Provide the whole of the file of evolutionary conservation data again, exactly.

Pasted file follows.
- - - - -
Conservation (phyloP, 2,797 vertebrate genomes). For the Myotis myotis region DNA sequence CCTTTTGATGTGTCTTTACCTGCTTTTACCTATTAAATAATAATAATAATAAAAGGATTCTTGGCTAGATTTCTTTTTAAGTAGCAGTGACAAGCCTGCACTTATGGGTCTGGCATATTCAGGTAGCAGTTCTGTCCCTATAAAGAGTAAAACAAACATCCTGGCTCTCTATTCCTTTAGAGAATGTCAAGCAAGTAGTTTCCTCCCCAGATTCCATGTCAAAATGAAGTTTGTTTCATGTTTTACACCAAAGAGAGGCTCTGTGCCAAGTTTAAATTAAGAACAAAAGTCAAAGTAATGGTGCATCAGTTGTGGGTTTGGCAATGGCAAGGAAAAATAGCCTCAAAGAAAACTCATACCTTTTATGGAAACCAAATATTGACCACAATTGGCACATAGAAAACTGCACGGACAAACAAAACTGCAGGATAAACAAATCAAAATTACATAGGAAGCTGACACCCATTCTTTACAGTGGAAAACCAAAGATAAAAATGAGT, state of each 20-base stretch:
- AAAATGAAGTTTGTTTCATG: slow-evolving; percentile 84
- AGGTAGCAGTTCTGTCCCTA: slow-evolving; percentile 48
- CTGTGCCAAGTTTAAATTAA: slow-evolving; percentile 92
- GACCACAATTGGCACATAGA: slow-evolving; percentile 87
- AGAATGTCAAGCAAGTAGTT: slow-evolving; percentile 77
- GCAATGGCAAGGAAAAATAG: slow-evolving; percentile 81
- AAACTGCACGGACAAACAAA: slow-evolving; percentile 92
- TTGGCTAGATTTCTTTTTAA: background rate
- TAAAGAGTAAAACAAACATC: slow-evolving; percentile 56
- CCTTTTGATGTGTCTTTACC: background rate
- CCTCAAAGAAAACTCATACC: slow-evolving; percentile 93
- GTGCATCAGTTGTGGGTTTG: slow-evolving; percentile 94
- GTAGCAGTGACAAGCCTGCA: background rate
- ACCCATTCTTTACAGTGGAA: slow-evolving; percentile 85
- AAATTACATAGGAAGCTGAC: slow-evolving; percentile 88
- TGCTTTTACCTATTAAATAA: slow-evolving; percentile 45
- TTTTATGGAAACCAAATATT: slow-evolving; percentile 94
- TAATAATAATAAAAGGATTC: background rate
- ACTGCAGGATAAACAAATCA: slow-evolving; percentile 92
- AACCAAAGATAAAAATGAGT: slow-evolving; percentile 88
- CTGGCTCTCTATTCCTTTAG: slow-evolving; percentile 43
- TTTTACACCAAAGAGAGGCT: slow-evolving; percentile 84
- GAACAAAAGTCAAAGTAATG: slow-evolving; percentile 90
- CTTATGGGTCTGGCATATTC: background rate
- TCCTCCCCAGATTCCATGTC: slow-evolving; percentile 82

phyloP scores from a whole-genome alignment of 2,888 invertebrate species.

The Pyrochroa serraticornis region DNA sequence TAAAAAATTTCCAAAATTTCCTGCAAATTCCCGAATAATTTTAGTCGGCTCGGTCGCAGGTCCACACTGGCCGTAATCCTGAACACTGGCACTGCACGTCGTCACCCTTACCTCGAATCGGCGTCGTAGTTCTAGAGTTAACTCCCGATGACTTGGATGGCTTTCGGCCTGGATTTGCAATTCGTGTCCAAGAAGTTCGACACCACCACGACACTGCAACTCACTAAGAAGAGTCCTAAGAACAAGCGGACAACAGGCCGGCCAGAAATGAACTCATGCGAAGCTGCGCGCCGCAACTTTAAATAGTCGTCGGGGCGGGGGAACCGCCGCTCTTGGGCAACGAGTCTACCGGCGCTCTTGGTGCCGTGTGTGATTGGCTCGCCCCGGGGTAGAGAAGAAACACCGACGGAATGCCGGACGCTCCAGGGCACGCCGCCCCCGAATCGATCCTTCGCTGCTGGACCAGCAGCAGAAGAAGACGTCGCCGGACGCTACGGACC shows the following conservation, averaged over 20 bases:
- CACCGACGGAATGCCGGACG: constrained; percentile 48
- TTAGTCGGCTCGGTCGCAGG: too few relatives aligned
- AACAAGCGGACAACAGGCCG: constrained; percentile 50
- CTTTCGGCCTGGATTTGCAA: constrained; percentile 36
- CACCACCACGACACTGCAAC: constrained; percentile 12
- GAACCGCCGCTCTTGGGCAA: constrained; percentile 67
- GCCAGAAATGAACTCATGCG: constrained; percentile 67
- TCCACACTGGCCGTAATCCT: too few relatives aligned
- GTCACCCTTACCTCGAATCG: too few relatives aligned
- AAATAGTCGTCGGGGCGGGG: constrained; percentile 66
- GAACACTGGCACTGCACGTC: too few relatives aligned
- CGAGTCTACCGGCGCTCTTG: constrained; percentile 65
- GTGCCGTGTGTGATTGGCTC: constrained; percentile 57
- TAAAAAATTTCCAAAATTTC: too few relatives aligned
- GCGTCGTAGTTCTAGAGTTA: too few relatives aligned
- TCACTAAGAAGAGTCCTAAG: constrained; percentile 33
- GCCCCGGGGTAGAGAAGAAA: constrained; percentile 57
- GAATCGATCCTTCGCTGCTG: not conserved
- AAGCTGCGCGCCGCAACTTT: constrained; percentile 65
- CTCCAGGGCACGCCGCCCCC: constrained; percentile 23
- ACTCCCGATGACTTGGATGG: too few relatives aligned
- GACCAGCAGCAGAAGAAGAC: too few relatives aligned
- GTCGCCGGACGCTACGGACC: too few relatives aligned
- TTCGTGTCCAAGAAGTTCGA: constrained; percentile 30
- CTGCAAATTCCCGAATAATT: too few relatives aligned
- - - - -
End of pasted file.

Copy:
Conservation (phyloP, 2,797 vertebrate genomes). For the Myotis myotis region DNA sequence CCTTTTGATGTGTCTTTACCTGCTTTTACCTATTAAATAATAATAATAATAAAAGGATTCTTGGCTAGATTTCTTTTTAAGTAGCAGTGACAAGCCTGCACTTATGGGTCTGGCATATTCAGGTAGCAGTTCTGTCCCTATAAAGAGTAAAACAAACATCCTGGCTCTCTATTCCTTTAGAGAATGTCAAGCAAGTAGTTTCCTCCCCAGATTCCATGTCAAAATGAAGTTTGTTTCATGTTTTACACCAAAGAGAGGCTCTGTGCCAAGTTTAAATTAAGAACAAAAGTCAAAGTAATGGTGCATCAGTTGTGGGTTTGGCAATGGCAAGGAAAAATAGCCTCAAAGAAAACTCATACCTTTTATGGAAACCAAATATTGACCACAATTGGCACATAGAAAACTGCACGGACAAACAAAACTGCAGGATAAACAAATCAAAATTACATAGGAAGCTGACACCCATTCTTTACAGTGGAAAACCAAAGATAAAAATGAGT, state of each 20-base stretch:
- AAAATGAAGTTTGTTTCATG: slow-evolving; percentile 84
- AGGTAGCAGTTCTGTCCCTA: slow-evolving; percentile 48
- CTGTGCCAAGTTTAAATTAA: slow-evolving; percentile 92
- GACCACAATTGGCACATAGA: slow-evolving; percentile 87
- AGAATGTCAAGCAAGTAGTT: slow-evolving; percentile 77
- GCAATGGCAAGGAAAAATAG: slow-evolving; percentile 81
- AAACTGCACGGACAAACAAA: slow-evolving; percentile 92
- TTGGCTAGATTTCTTTTTAA: background rate
- TAAAGAGTAAAACAAACATC: slow-evolving; percentile 56
- CCTTTTGATGTGTCTTTACC: background rate
- CCTCAAAGAAAACTCATACC: slow-evolving; percentile 93
- GTGCATCAGTTGTGGGTTTG: slow-evolving; percentile 94
- GTAGCAGTGACAAGCCTGCA: background rate
- ACCCATTCTTTACAGTGGAA: slow-evolving; percentile 85
- AAATTACATAGGAAGCTGAC: slow-evolving; percentile 88
- TGCTTTTACCTATTAAATAA: slow-evolving; percentile 45
- TTTTATGGAAACCAAATATT: slow-evolving; percentile 94
- TAATAATAATAAAAGGATTC: background rate
- ACTGCAGGATAAACAAATCA: slow-evolving; percentile 92
- AACCAAAGATAAAAATGAGT: slow-evolving; percentile 88
- CTGGCTCTCTATTCCTTTAG: slow-evolving; percentile 43
- TTTTACACCAAAGAGAGGCT: slow-evolving; percentile 84
- GAACAAAAGTCAAAGTAATG: slow-evolving; percentile 90
- CTTATGGGTCTGGCATATTC: background rate
- TCCTCCCCAGATTCCATGTC: slow-evolving; percentile 82

phyloP scores from a whole-genome alignment of 2,888 invertebrate species.

The Pyrochroa serraticornis region DNA sequence TAAAAAATTTCCAAAATTTCCTGCAAATTCCCGAATAATTTTAGTCGGCTCGGTCGCAGGTCCACACTGGCCGTAATCCTGAACACTGGCACTGCACGTCGTCACCCTTACCTCGAATCGGCGTCGTAGTTCTAGAGTTAACTCCCGATGACTTGGATGGCTTTCGGCCTGGATTTGCAATTCGTGTCCAAGAAGTTCGACACCACCACGACACTGCAACTCACTAAGAAGAGTCCTAAGAACAAGCGGACAACAGGCCGGCCAGAAATGAACTCATGCGAAGCTGCGCGCCGCAACTTTAAATAGTCGTCGGGGCGGGGGAACCGCCGCTCTTGGGCAACGAGTCTACCGGCGCTCTTGGTGCCGTGTGTGATTGGCTCGCCCCGGGGTAGAGAAGAAACACCGACGGAATGCCGGACGCTCCAGGGCACGCCGCCCCCGAATCGATCCTTCGCTGCTGGACCAGCAGCAGAAGAAGACGTCGCCGGACGCTACGGACC shows the following conservation, averaged over 20 bases:
- CACCGACGGAATGCCGGACG: constrained; percentile 48
- TTAGTCGGCTCGGTCGCAGG: too few relatives aligned
- AACAAGCGGACAACAGGCCG: constrained; percentile 50
- CTTTCGGCCTGGATTTGCAA: constrained; percentile 36
- CACCACCACGACACTGCAAC: constrained; percentile 12
- GAACCGCCGCTCTTGGGCAA: constrained; percentile 67
- GCCAGAAATGAACTCATGCG: constrained; percentile 67
- TCCACACTGGCCGTAATCCT: too few relatives aligned
- GTCACCCTTACCTCGAATCG: too few relatives aligned
- AAATAGTCGTCGGGGCGGGG: constrained; percentile 66
- GAACACTGGCACTGCACGTC: too few relatives aligned
- CGAGTCTACCGGCGCTCTTG: constrained; percentile 65
- GTGCCGTGTGTGATTGGCTC: constrained; percentile 57
- TAAAAAATTTCCAAAATTTC: too few relatives aligned
- GCGTCGTAGTTCTAGAGTTA: too few relatives aligned
- TCACTAAGAAGAGTCCTAAG: constrained; percentile 33
- GCCCCGGGGTAGAGAAGAAA: constrained; percentile 57
- GAATCGATCCTTCGCTGCTG: not conserved
- AAGCTGCGCGCCGCAACTTT: constrained; percentile 65
- CTCCAGGGCACGCCGCCCCC: constrained; percentile 23
- ACTCCCGATGACTTGGATGG: too few relatives aligned
- GACCAGCAGCAGAAGAAGAC: too few relatives aligned
- GTCGCCGGACGCTACGGACC: too few relatives aligned
- TTCGTGTCCAAGAAGTTCGA: constrained; percentile 30
- CTGCAAATTCCCGAATAATT: too few relatives aligned